For the first time, the star-forming regions that surround our solar system have been mapped.

These regions appear to be located on the Local Bubble, a distorted surface 1000 light-years wide. The interior of the bubble, which houses the solar system, is essentially empty space. However, its shell is made up of cold gas and dust left over from exploding stars. This material is now generating new stars.

A team of astronomers led by the Harvard & Smithsonian Center for Astrophysics (CfA) has now mapped the Local Bubble with the greatest precision ever - and discovered that the Local Bubble was most likely carved out of the interstellar medium millions of years ago by a series of supernova explosions.

This is consistent with past research, but there is a sting in the tail: the still-expanding Local Bubble is responsible for regions of increased star formation near its perimeter.

"This is really an origin story; for the first time we can explain how all nearby star formation began," astronomer Catherine Zucker of the Space Telescope Science Institute, who conducted the research while at the CfA, said.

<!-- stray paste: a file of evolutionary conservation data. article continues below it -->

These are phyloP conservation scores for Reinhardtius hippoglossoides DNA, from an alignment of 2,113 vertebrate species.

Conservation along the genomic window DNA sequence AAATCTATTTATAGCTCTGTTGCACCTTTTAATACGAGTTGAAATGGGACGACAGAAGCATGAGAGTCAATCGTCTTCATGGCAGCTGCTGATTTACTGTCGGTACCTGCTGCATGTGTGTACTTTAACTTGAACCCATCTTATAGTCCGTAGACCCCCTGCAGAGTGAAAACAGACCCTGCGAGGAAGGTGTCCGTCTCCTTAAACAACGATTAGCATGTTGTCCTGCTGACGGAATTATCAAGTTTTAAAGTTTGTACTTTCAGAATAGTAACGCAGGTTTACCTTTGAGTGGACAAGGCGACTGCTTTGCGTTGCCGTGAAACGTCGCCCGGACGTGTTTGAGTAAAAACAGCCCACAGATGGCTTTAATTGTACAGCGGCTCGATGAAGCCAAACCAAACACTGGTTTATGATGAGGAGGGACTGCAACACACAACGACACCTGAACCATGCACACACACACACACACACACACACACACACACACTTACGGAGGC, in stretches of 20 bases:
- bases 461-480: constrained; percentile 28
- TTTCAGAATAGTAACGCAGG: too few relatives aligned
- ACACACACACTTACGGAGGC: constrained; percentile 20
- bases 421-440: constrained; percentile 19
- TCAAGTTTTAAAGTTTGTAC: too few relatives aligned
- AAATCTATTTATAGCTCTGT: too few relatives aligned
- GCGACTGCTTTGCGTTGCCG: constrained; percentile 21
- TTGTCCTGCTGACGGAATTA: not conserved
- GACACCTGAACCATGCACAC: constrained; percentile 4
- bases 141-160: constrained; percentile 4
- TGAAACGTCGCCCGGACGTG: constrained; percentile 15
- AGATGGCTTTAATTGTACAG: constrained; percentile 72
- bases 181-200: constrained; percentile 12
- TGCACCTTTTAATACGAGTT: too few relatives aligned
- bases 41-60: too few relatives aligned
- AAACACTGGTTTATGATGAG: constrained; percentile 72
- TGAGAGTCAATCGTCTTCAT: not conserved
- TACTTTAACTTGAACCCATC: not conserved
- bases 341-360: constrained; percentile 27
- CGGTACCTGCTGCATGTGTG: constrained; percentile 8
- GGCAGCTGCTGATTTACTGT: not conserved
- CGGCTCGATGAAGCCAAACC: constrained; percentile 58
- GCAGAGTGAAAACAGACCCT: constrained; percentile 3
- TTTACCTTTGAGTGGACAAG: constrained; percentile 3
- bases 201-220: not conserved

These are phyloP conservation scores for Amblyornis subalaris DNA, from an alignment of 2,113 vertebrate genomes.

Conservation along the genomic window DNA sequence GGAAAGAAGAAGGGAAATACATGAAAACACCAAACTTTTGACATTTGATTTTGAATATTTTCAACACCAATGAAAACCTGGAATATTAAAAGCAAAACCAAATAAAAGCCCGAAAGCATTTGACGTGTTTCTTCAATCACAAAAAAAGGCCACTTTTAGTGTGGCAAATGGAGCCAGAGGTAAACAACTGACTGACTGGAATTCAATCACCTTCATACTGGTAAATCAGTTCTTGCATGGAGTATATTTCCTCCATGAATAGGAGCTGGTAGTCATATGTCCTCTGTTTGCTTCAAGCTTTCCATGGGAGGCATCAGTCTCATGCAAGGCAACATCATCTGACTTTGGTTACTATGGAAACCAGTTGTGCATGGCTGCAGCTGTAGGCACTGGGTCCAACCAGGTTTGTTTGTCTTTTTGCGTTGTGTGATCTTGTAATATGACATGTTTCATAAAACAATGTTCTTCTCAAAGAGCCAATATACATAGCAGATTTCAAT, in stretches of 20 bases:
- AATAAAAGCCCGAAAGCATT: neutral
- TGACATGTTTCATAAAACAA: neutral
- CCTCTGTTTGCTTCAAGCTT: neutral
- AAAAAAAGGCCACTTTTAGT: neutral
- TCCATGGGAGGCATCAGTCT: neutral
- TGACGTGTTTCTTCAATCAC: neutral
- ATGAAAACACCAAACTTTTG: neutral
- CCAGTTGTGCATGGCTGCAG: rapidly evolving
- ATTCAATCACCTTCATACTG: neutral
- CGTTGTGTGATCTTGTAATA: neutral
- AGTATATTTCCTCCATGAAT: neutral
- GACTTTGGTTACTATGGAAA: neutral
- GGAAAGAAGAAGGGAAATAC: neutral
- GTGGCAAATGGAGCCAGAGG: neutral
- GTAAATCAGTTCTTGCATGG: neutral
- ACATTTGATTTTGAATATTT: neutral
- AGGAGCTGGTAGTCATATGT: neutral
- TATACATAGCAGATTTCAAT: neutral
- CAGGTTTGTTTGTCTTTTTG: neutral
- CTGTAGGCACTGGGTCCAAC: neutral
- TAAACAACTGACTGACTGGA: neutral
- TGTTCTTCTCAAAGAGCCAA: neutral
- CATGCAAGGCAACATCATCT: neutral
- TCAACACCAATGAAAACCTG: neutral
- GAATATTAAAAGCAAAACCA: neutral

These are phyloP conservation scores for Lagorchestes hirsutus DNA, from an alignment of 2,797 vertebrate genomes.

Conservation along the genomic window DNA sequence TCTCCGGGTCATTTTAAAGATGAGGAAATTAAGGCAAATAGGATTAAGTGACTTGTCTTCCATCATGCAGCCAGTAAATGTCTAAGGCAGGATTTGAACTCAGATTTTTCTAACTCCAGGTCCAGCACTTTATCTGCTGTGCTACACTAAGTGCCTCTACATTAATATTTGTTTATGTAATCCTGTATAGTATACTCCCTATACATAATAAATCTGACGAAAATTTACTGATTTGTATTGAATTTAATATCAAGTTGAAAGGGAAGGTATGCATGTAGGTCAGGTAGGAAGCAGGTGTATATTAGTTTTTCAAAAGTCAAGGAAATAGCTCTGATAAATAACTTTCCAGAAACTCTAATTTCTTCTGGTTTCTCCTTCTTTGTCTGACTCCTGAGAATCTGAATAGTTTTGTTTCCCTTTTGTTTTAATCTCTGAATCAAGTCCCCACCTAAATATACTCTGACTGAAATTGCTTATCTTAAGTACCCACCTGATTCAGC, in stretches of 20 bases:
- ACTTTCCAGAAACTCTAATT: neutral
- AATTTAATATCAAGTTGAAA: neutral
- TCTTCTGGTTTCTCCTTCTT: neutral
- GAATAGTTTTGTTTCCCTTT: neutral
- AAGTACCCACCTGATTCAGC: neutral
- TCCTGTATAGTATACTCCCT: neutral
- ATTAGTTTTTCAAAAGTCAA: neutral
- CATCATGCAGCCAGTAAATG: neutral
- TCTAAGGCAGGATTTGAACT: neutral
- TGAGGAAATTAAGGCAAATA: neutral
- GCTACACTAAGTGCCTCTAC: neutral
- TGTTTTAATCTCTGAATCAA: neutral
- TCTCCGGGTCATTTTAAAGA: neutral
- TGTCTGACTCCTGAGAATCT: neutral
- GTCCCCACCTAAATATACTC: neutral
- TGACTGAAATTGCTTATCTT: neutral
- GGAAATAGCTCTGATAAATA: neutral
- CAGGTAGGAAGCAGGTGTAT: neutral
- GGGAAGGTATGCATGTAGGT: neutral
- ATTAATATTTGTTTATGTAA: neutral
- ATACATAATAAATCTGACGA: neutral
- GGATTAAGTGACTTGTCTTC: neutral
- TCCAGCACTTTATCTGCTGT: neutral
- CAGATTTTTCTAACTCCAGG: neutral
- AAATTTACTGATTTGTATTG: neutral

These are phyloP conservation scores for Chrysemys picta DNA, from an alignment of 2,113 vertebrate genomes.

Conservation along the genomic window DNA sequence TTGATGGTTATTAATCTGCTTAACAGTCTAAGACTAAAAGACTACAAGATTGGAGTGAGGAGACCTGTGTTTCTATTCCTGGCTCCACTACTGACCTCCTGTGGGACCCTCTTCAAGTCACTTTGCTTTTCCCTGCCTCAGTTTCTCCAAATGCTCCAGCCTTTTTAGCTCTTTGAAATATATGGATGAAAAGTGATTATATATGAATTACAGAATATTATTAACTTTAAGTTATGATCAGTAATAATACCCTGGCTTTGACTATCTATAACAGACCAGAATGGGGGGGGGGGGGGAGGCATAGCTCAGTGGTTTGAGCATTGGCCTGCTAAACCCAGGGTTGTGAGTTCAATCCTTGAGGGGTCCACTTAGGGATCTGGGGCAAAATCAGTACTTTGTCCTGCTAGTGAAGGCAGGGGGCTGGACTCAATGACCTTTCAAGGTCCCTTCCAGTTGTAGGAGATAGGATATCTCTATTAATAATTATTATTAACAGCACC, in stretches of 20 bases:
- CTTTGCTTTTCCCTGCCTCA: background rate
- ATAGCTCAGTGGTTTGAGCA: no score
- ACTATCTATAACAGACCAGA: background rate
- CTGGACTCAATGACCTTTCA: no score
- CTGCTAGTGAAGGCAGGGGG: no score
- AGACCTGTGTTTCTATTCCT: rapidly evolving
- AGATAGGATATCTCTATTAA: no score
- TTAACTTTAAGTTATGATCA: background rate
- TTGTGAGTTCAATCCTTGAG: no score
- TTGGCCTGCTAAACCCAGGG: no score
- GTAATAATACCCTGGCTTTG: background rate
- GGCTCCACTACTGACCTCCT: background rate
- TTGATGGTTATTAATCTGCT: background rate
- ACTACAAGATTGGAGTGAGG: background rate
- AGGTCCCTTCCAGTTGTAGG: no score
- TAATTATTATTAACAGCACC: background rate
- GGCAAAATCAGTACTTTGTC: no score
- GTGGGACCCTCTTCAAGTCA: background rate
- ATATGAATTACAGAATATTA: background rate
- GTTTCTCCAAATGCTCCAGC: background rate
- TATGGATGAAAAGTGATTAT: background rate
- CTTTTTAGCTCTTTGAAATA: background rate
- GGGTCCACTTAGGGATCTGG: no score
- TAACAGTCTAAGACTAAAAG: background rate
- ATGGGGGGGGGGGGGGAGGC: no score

Through a combination of optical, radio, and X-ray astronomy, the Local Bubble was just recently identified in the 1970s and 1980s. Gradually, these scans and investigations revealed a vast region 10 times denser than the Milky Way galaxy's average interstellar medium.

This seemed a reasonable explanation for the Local Bubble because we know supernova can carve out cavities in space, sweeping up gas and dust as they expand outwards.

However, figuring out how and when was more difficult. For one thing, measuring the dimensions of a region of space when you're inside it is difficult; and measuring a void when surrounded by bright stars and other cosmic objects is even more difficult.

They achieved it, however, with the help of data from the European Space Agency's Gaia satellite, which precisely tracks the positions, distances, and motions of stars. This enabled them to create a three-dimensional map of the various star-forming areas. The map also made use of Gaia's motion data to show how the Local Bubble has developed over time and how star-forming regions have formed.

When some stars near the end of their lives, they produce a massive explosion known as a supernova. Our Local Bubble appears to have developed when a series of supernova shock waves swept gas and dust through space, generating the dense shell of the Local Bubble. The shell began to generate a series of molecular clouds, which are the birthplaces of new stars, over time.

The research has been published in Nature.